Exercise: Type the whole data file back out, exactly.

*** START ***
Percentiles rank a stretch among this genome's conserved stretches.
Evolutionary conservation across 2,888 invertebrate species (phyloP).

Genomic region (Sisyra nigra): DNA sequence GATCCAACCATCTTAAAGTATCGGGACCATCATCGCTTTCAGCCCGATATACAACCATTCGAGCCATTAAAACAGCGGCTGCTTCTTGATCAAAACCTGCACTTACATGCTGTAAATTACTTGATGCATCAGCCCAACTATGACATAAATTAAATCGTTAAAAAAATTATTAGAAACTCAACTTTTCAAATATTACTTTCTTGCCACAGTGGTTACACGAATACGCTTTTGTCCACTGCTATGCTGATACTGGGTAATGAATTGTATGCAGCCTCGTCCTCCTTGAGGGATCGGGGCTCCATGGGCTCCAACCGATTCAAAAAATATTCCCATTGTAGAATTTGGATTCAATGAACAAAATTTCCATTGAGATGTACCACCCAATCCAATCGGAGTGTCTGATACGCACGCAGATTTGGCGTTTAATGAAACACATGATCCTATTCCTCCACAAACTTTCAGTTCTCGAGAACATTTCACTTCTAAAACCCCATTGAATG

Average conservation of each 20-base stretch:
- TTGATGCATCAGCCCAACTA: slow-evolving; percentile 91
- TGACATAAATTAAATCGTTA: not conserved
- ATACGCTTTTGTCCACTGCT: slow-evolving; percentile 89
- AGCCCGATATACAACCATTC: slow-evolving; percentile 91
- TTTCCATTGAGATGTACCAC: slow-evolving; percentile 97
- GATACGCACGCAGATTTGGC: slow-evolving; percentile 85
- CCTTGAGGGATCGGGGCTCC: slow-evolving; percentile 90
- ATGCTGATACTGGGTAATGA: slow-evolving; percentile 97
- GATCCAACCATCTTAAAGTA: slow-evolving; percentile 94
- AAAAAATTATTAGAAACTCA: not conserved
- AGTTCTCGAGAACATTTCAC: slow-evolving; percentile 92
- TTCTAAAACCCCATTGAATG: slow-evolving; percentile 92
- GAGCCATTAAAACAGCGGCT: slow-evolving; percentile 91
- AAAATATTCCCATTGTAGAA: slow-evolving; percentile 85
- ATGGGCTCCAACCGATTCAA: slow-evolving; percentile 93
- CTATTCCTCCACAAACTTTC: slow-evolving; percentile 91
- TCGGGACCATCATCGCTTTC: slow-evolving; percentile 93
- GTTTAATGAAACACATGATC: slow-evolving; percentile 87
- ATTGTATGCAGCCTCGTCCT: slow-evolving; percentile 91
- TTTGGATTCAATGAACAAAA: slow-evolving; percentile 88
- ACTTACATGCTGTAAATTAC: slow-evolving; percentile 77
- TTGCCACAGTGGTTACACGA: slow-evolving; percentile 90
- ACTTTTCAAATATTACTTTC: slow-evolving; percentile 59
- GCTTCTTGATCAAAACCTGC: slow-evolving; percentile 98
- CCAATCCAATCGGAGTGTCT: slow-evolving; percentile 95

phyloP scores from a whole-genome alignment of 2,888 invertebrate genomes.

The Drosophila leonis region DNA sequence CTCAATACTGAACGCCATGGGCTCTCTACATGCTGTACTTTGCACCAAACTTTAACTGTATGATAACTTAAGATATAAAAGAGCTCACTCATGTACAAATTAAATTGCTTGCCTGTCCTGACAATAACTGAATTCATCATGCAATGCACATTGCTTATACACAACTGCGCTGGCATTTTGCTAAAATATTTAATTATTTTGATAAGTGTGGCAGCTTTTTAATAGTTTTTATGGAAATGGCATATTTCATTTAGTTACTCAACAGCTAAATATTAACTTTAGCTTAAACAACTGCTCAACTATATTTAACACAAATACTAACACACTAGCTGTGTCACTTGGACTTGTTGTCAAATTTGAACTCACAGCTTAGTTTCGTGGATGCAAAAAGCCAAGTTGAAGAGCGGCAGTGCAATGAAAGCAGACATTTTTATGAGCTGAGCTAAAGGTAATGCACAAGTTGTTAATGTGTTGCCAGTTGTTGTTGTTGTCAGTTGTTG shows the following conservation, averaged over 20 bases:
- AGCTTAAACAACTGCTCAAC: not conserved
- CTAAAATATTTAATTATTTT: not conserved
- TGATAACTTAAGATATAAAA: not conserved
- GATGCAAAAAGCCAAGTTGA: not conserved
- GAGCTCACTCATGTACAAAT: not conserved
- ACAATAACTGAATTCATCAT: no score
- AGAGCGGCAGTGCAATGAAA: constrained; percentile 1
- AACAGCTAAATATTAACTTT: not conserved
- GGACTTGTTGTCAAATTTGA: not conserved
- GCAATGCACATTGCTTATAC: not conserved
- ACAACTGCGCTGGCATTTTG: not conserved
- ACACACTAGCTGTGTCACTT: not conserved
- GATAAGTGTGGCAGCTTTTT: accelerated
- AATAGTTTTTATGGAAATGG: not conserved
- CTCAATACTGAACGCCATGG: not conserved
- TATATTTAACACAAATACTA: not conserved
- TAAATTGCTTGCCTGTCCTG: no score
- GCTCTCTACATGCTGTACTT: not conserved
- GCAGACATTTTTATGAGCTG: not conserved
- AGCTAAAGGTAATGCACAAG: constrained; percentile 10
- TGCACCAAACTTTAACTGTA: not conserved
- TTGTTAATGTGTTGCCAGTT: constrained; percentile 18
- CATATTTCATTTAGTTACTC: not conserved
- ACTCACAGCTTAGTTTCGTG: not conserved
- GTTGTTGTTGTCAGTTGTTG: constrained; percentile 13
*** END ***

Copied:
Percentiles rank a stretch among this genome's conserved stretches.
Evolutionary conservation across 2,888 invertebrate species (phyloP).

Genomic region (Sisyra nigra): DNA sequence GATCCAACCATCTTAAAGTATCGGGACCATCATCGCTTTCAGCCCGATATACAACCATTCGAGCCATTAAAACAGCGGCTGCTTCTTGATCAAAACCTGCACTTACATGCTGTAAATTACTTGATGCATCAGCCCAACTATGACATAAATTAAATCGTTAAAAAAATTATTAGAAACTCAACTTTTCAAATATTACTTTCTTGCCACAGTGGTTACACGAATACGCTTTTGTCCACTGCTATGCTGATACTGGGTAATGAATTGTATGCAGCCTCGTCCTCCTTGAGGGATCGGGGCTCCATGGGCTCCAACCGATTCAAAAAATATTCCCATTGTAGAATTTGGATTCAATGAACAAAATTTCCATTGAGATGTACCACCCAATCCAATCGGAGTGTCTGATACGCACGCAGATTTGGCGTTTAATGAAACACATGATCCTATTCCTCCACAAACTTTCAGTTCTCGAGAACATTTCACTTCTAAAACCCCATTGAATG

Average conservation of each 20-base stretch:
- TTGATGCATCAGCCCAACTA: slow-evolving; percentile 91
- TGACATAAATTAAATCGTTA: not conserved
- ATACGCTTTTGTCCACTGCT: slow-evolving; percentile 89
- AGCCCGATATACAACCATTC: slow-evolving; percentile 91
- TTTCCATTGAGATGTACCAC: slow-evolving; percentile 97
- GATACGCACGCAGATTTGGC: slow-evolving; percentile 85
- CCTTGAGGGATCGGGGCTCC: slow-evolving; percentile 90
- ATGCTGATACTGGGTAATGA: slow-evolving; percentile 97
- GATCCAACCATCTTAAAGTA: slow-evolving; percentile 94
- AAAAAATTATTAGAAACTCA: not conserved
- AGTTCTCGAGAACATTTCAC: slow-evolving; percentile 92
- TTCTAAAACCCCATTGAATG: slow-evolving; percentile 92
- GAGCCATTAAAACAGCGGCT: slow-evolving; percentile 91
- AAAATATTCCCATTGTAGAA: slow-evolving; percentile 85
- ATGGGCTCCAACCGATTCAA: slow-evolving; percentile 93
- CTATTCCTCCACAAACTTTC: slow-evolving; percentile 91
- TCGGGACCATCATCGCTTTC: slow-evolving; percentile 93
- GTTTAATGAAACACATGATC: slow-evolving; percentile 87
- ATTGTATGCAGCCTCGTCCT: slow-evolving; percentile 91
- TTTGGATTCAATGAACAAAA: slow-evolving; percentile 88
- ACTTACATGCTGTAAATTAC: slow-evolving; percentile 77
- TTGCCACAGTGGTTACACGA: slow-evolving; percentile 90
- ACTTTTCAAATATTACTTTC: slow-evolving; percentile 59
- GCTTCTTGATCAAAACCTGC: slow-evolving; percentile 98
- CCAATCCAATCGGAGTGTCT: slow-evolving; percentile 95

phyloP scores from a whole-genome alignment of 2,888 invertebrate genomes.

The Drosophila leonis region DNA sequence CTCAATACTGAACGCCATGGGCTCTCTACATGCTGTACTTTGCACCAAACTTTAACTGTATGATAACTTAAGATATAAAAGAGCTCACTCATGTACAAATTAAATTGCTTGCCTGTCCTGACAATAACTGAATTCATCATGCAATGCACATTGCTTATACACAACTGCGCTGGCATTTTGCTAAAATATTTAATTATTTTGATAAGTGTGGCAGCTTTTTAATAGTTTTTATGGAAATGGCATATTTCATTTAGTTACTCAACAGCTAAATATTAACTTTAGCTTAAACAACTGCTCAACTATATTTAACACAAATACTAACACACTAGCTGTGTCACTTGGACTTGTTGTCAAATTTGAACTCACAGCTTAGTTTCGTGGATGCAAAAAGCCAAGTTGAAGAGCGGCAGTGCAATGAAAGCAGACATTTTTATGAGCTGAGCTAAAGGTAATGCACAAGTTGTTAATGTGTTGCCAGTTGTTGTTGTTGTCAGTTGTTG shows the following conservation, averaged over 20 bases:
- AGCTTAAACAACTGCTCAAC: not conserved
- CTAAAATATTTAATTATTTT: not conserved
- TGATAACTTAAGATATAAAA: not conserved
- GATGCAAAAAGCCAAGTTGA: not conserved
- GAGCTCACTCATGTACAAAT: not conserved
- ACAATAACTGAATTCATCAT: no score
- AGAGCGGCAGTGCAATGAAA: constrained; percentile 1
- AACAGCTAAATATTAACTTT: not conserved
- GGACTTGTTGTCAAATTTGA: not conserved
- GCAATGCACATTGCTTATAC: not conserved
- ACAACTGCGCTGGCATTTTG: not conserved
- ACACACTAGCTGTGTCACTT: not conserved
- GATAAGTGTGGCAGCTTTTT: accelerated
- AATAGTTTTTATGGAAATGG: not conserved
- CTCAATACTGAACGCCATGG: not conserved
- TATATTTAACACAAATACTA: not conserved
- TAAATTGCTTGCCTGTCCTG: no score
- GCTCTCTACATGCTGTACTT: not conserved
- GCAGACATTTTTATGAGCTG: not conserved
- AGCTAAAGGTAATGCACAAG: constrained; percentile 10
- TGCACCAAACTTTAACTGTA: not conserved
- TTGTTAATGTGTTGCCAGTT: constrained; percentile 18
- CATATTTCATTTAGTTACTC: not conserved
- ACTCACAGCTTAGTTTCGTG: not conserved
- GTTGTTGTTGTCAGTTGTTG: constrained; percentile 13